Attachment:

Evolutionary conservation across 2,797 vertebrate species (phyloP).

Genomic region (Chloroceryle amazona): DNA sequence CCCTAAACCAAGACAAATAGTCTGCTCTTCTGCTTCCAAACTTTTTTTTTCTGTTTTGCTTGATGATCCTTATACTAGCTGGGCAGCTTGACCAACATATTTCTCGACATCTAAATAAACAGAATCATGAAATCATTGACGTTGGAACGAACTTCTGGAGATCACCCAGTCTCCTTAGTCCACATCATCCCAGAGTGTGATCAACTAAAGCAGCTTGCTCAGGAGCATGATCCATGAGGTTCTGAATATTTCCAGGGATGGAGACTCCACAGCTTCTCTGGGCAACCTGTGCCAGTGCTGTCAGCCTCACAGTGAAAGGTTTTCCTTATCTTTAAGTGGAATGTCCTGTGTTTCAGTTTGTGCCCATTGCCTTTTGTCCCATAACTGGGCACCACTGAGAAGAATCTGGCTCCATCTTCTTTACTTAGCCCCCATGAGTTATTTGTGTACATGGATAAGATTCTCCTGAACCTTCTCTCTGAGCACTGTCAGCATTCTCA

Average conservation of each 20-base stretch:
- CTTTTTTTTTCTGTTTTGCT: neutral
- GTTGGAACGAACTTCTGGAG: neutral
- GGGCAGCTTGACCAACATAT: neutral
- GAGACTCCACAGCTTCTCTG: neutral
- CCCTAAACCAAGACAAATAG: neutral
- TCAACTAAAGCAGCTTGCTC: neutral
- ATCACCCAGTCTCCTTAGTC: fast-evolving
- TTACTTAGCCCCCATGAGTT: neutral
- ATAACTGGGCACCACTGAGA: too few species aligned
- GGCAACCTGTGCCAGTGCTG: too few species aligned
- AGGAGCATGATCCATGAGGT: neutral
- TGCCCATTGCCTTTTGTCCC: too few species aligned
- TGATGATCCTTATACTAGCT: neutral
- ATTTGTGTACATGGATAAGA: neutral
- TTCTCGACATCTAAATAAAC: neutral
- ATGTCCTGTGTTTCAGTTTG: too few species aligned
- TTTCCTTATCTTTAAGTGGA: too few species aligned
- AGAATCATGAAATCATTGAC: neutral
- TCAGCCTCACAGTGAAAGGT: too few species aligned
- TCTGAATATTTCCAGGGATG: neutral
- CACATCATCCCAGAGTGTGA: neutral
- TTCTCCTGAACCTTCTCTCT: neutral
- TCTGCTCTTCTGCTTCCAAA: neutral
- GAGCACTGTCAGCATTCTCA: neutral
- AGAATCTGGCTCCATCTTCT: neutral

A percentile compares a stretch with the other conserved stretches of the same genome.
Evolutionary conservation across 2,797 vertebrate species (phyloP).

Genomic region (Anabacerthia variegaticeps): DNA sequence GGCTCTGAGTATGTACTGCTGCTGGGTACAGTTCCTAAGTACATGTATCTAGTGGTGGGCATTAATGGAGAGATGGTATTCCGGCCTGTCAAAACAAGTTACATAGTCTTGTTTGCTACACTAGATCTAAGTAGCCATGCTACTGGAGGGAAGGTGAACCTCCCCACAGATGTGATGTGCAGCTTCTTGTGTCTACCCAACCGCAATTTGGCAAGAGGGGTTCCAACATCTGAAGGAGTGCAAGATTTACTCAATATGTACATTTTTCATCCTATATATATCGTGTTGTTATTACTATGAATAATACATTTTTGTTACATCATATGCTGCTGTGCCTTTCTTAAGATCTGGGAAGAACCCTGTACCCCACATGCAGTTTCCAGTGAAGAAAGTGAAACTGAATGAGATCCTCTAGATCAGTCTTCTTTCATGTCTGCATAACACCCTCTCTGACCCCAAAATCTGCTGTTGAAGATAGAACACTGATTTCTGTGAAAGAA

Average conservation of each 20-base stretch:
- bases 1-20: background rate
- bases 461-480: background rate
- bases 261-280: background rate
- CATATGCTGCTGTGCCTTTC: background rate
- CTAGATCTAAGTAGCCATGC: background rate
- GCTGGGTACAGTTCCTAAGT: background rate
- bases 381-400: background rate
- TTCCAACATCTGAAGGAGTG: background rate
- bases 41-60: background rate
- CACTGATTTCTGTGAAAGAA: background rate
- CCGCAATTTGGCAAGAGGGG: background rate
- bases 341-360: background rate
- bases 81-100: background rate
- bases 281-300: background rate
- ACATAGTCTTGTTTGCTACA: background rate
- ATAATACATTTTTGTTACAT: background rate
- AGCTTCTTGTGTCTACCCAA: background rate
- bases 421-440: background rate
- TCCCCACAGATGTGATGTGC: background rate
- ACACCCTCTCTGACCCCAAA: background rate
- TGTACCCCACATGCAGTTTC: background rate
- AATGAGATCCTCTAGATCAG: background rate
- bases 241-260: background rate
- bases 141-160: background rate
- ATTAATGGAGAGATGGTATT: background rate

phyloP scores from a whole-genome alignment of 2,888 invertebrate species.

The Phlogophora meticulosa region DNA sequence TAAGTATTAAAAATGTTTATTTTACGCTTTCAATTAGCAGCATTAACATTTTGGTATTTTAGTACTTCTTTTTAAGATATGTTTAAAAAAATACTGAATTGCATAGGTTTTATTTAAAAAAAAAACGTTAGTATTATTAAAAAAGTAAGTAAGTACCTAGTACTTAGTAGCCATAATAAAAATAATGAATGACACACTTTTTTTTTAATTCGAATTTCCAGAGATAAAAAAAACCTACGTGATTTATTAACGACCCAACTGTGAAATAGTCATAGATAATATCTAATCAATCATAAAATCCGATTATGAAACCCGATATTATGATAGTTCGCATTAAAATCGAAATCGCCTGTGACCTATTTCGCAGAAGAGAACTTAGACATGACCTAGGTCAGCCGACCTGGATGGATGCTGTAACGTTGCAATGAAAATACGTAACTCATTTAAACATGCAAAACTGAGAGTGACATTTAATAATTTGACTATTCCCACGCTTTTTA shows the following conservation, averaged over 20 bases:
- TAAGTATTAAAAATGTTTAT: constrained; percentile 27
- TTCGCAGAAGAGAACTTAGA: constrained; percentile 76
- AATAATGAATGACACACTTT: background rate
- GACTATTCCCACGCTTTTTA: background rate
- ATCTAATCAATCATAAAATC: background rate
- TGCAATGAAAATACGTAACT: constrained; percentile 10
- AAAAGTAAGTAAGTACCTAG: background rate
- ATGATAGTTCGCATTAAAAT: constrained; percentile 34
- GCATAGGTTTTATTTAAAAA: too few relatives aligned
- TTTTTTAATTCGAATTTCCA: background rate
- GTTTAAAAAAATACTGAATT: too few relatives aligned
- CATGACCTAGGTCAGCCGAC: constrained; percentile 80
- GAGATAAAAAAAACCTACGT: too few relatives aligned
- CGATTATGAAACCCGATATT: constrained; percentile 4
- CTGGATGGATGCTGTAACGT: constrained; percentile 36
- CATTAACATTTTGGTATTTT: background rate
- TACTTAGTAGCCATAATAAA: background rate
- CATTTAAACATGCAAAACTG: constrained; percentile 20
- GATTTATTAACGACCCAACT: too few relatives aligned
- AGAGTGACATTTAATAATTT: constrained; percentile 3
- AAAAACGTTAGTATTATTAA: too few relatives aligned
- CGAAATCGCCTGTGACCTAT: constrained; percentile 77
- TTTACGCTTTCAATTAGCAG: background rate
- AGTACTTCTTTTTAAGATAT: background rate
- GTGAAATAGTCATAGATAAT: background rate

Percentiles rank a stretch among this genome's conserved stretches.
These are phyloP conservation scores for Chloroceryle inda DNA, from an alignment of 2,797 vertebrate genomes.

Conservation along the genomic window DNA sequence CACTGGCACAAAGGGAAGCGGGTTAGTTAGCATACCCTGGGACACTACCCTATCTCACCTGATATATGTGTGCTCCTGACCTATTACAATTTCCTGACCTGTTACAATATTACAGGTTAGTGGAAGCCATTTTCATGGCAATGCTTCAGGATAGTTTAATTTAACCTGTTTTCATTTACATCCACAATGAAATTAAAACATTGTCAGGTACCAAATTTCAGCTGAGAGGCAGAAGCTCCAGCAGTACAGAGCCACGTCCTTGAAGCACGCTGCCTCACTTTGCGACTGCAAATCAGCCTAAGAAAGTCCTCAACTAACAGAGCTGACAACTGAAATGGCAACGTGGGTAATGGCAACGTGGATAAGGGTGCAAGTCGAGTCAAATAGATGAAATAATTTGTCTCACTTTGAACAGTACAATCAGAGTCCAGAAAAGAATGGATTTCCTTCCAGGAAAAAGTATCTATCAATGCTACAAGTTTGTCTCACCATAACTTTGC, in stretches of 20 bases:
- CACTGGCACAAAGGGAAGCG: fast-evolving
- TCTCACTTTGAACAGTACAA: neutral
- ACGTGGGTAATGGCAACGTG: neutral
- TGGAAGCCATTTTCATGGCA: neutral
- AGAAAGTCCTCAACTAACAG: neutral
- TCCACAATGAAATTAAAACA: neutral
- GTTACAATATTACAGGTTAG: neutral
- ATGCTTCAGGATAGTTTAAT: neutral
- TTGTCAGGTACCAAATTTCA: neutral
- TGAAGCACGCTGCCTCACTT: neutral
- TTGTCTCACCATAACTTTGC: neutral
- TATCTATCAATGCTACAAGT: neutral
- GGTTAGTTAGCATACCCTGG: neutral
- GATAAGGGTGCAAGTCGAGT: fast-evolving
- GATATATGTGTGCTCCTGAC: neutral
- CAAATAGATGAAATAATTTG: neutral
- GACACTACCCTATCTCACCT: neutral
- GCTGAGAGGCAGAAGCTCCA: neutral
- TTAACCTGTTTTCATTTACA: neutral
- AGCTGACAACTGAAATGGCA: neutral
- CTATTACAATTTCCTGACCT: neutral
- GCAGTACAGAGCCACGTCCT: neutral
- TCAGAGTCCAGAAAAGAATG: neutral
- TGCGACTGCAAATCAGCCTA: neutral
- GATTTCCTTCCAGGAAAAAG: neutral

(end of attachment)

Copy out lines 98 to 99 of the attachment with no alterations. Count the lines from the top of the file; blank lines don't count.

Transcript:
- TTGTCTCACCATAACTTTGC: neutral
- TATCTATCAATGCTACAAGT: neutral